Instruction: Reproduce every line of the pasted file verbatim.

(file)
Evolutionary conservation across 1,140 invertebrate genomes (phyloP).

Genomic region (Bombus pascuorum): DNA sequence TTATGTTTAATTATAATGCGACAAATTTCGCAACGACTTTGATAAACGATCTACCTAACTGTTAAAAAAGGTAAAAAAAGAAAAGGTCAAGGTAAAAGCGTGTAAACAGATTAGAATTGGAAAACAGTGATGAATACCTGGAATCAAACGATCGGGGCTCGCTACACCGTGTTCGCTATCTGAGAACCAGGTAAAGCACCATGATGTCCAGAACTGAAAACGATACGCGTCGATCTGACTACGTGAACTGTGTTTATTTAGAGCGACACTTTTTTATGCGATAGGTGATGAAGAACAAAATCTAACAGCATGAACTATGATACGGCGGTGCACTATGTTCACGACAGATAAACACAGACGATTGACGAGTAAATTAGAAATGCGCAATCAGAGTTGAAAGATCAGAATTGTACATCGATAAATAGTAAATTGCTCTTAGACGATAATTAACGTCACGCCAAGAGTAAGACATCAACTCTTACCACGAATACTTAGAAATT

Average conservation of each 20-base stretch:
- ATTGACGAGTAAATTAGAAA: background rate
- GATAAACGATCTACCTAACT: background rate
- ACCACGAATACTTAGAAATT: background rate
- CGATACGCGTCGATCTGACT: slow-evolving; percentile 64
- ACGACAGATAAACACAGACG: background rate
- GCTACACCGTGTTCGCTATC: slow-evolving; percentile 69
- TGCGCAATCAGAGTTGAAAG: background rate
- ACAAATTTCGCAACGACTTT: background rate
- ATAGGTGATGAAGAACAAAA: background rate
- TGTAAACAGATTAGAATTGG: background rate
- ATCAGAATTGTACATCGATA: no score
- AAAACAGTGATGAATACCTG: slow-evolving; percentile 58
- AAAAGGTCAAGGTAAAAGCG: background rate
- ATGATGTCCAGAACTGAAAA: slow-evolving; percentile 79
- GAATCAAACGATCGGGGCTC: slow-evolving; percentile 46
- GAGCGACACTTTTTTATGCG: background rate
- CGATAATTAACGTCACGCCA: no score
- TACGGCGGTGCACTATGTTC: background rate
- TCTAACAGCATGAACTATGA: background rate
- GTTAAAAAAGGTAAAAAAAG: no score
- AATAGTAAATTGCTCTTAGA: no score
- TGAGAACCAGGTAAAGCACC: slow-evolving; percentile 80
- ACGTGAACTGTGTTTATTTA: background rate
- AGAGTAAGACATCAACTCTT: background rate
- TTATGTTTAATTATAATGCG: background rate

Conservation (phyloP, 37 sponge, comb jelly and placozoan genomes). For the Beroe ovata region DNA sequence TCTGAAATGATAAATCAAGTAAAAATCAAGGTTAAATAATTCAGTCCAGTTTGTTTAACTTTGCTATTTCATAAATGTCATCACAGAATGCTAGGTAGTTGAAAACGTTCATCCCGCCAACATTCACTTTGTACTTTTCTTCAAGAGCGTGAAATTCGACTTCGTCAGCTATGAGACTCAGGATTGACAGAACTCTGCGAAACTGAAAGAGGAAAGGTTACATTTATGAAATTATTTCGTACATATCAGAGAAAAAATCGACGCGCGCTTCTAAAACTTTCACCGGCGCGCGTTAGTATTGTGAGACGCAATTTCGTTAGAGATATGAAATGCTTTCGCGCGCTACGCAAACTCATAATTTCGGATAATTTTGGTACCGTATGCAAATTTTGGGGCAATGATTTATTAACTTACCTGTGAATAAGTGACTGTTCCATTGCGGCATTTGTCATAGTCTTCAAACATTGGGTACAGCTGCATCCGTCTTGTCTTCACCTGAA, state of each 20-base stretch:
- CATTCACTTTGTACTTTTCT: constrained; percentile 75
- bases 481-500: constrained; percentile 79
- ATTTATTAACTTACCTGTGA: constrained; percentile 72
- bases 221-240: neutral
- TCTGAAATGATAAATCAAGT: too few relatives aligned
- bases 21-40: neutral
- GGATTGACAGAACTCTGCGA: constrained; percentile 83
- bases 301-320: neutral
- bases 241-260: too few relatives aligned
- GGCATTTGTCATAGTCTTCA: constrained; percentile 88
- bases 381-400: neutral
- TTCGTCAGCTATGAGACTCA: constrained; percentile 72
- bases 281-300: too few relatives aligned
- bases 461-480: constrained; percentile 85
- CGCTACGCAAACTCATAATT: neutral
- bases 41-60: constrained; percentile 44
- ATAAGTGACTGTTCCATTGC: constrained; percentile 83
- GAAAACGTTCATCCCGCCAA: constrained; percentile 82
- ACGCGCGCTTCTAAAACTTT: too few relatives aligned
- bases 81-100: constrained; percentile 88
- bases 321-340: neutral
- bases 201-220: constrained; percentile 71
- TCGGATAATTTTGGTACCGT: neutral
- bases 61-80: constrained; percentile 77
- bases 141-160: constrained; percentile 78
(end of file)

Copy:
Evolutionary conservation across 1,140 invertebrate genomes (phyloP).

Genomic region (Bombus pascuorum): DNA sequence TTATGTTTAATTATAATGCGACAAATTTCGCAACGACTTTGATAAACGATCTACCTAACTGTTAAAAAAGGTAAAAAAAGAAAAGGTCAAGGTAAAAGCGTGTAAACAGATTAGAATTGGAAAACAGTGATGAATACCTGGAATCAAACGATCGGGGCTCGCTACACCGTGTTCGCTATCTGAGAACCAGGTAAAGCACCATGATGTCCAGAACTGAAAACGATACGCGTCGATCTGACTACGTGAACTGTGTTTATTTAGAGCGACACTTTTTTATGCGATAGGTGATGAAGAACAAAATCTAACAGCATGAACTATGATACGGCGGTGCACTATGTTCACGACAGATAAACACAGACGATTGACGAGTAAATTAGAAATGCGCAATCAGAGTTGAAAGATCAGAATTGTACATCGATAAATAGTAAATTGCTCTTAGACGATAATTAACGTCACGCCAAGAGTAAGACATCAACTCTTACCACGAATACTTAGAAATT

Average conservation of each 20-base stretch:
- ATTGACGAGTAAATTAGAAA: background rate
- GATAAACGATCTACCTAACT: background rate
- ACCACGAATACTTAGAAATT: background rate
- CGATACGCGTCGATCTGACT: slow-evolving; percentile 64
- ACGACAGATAAACACAGACG: background rate
- GCTACACCGTGTTCGCTATC: slow-evolving; percentile 69
- TGCGCAATCAGAGTTGAAAG: background rate
- ACAAATTTCGCAACGACTTT: background rate
- ATAGGTGATGAAGAACAAAA: background rate
- TGTAAACAGATTAGAATTGG: background rate
- ATCAGAATTGTACATCGATA: no score
- AAAACAGTGATGAATACCTG: slow-evolving; percentile 58
- AAAAGGTCAAGGTAAAAGCG: background rate
- ATGATGTCCAGAACTGAAAA: slow-evolving; percentile 79
- GAATCAAACGATCGGGGCTC: slow-evolving; percentile 46
- GAGCGACACTTTTTTATGCG: background rate
- CGATAATTAACGTCACGCCA: no score
- TACGGCGGTGCACTATGTTC: background rate
- TCTAACAGCATGAACTATGA: background rate
- GTTAAAAAAGGTAAAAAAAG: no score
- AATAGTAAATTGCTCTTAGA: no score
- TGAGAACCAGGTAAAGCACC: slow-evolving; percentile 80
- ACGTGAACTGTGTTTATTTA: background rate
- AGAGTAAGACATCAACTCTT: background rate
- TTATGTTTAATTATAATGCG: background rate

Conservation (phyloP, 37 sponge, comb jelly and placozoan genomes). For the Beroe ovata region DNA sequence TCTGAAATGATAAATCAAGTAAAAATCAAGGTTAAATAATTCAGTCCAGTTTGTTTAACTTTGCTATTTCATAAATGTCATCACAGAATGCTAGGTAGTTGAAAACGTTCATCCCGCCAACATTCACTTTGTACTTTTCTTCAAGAGCGTGAAATTCGACTTCGTCAGCTATGAGACTCAGGATTGACAGAACTCTGCGAAACTGAAAGAGGAAAGGTTACATTTATGAAATTATTTCGTACATATCAGAGAAAAAATCGACGCGCGCTTCTAAAACTTTCACCGGCGCGCGTTAGTATTGTGAGACGCAATTTCGTTAGAGATATGAAATGCTTTCGCGCGCTACGCAAACTCATAATTTCGGATAATTTTGGTACCGTATGCAAATTTTGGGGCAATGATTTATTAACTTACCTGTGAATAAGTGACTGTTCCATTGCGGCATTTGTCATAGTCTTCAAACATTGGGTACAGCTGCATCCGTCTTGTCTTCACCTGAA, state of each 20-base stretch:
- CATTCACTTTGTACTTTTCT: constrained; percentile 75
- bases 481-500: constrained; percentile 79
- ATTTATTAACTTACCTGTGA: constrained; percentile 72
- bases 221-240: neutral
- TCTGAAATGATAAATCAAGT: too few relatives aligned
- bases 21-40: neutral
- GGATTGACAGAACTCTGCGA: constrained; percentile 83
- bases 301-320: neutral
- bases 241-260: too few relatives aligned
- GGCATTTGTCATAGTCTTCA: constrained; percentile 88
- bases 381-400: neutral
- TTCGTCAGCTATGAGACTCA: constrained; percentile 72
- bases 281-300: too few relatives aligned
- bases 461-480: constrained; percentile 85
- CGCTACGCAAACTCATAATT: neutral
- bases 41-60: constrained; percentile 44
- ATAAGTGACTGTTCCATTGC: constrained; percentile 83
- GAAAACGTTCATCCCGCCAA: constrained; percentile 82
- ACGCGCGCTTCTAAAACTTT: too few relatives aligned
- bases 81-100: constrained; percentile 88
- bases 321-340: neutral
- bases 201-220: constrained; percentile 71
- TCGGATAATTTTGGTACCGT: neutral
- bases 61-80: constrained; percentile 77
- bases 141-160: constrained; percentile 78